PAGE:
In the following weeks, sanctions are put on the United States to demand its total disarmament. Europe cuts off all imports from and exports to the US in support of these sanctions, as does Japan and China and Central American countries. Shelves in department stores across the nation empty as items are sold out that cannot be restocked because they are made over seas. Wal Marts , Target, Macy’s, Circuit City and eventually every major retailer is forced to close the doors of many of it’s stores or cut their staff dramatically because it can find only a few products made in the US. As the United States holds fast, proclaiming its innocence, the sanctions continue to eat away at the American fabric. Computers and other electronic devices begin to fail and cannot be replaced because their components are come from overseas; this affects hospitals, airports, electric companies and water plants. Even though the United States has proof that the nuclear weapon was not American, these claims are followed by footage of desolation in Tehran along with the melted survivors of the outlying city on European and Asian television. They are always keen to show the kids with the melted faces too. The world is deaf to our pleas and the sanctions continue. Within a year, half of the American workforce is unemployed and the other half has had its wages slashed to the bone. Gas is rationed and many small towns have been abandoned by their citizens who’ve been forced to large cities for any kind of assistance.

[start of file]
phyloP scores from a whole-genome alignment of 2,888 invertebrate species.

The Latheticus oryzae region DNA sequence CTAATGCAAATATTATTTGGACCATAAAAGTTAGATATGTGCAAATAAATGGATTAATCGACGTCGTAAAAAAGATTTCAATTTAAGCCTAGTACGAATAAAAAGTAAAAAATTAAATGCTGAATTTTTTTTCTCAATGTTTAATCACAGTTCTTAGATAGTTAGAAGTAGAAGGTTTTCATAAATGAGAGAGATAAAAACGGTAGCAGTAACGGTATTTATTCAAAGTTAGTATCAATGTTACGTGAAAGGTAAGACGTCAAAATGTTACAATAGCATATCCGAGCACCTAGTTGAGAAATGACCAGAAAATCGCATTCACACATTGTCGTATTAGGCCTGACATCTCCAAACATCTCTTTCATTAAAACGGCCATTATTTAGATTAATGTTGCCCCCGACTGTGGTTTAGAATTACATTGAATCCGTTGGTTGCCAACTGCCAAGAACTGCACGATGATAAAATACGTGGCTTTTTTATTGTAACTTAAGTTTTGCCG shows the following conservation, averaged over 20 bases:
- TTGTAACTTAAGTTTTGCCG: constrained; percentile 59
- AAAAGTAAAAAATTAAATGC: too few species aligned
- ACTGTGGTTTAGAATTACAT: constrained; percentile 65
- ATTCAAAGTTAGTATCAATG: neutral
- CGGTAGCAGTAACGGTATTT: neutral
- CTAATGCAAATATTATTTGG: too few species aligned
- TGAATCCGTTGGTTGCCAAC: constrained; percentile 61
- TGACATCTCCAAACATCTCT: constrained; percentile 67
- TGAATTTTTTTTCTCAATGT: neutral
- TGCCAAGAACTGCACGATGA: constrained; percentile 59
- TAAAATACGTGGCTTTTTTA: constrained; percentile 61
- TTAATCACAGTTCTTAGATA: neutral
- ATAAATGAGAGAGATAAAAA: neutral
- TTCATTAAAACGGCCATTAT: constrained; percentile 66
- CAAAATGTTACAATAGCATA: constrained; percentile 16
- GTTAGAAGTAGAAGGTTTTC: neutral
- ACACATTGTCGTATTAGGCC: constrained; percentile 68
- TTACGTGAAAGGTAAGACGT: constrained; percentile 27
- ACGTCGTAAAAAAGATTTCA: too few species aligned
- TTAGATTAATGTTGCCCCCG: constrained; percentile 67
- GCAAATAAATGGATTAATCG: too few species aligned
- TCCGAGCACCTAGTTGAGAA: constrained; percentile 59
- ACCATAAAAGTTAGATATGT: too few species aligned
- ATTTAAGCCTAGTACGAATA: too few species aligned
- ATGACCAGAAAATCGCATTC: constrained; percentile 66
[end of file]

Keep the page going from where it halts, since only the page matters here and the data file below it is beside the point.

The 2008 elections are divided along two lines: Disarmament and Standing Tall. The people who want us to disarm believe that the Government is lying about its innocence and that did in fact strike Iran. The folks who want the US to stand tall (alone) ask the question “What if you’re wrong and we disarm? Someone out there used a nuke on a city without provocation, what makes you think we won’t be next?”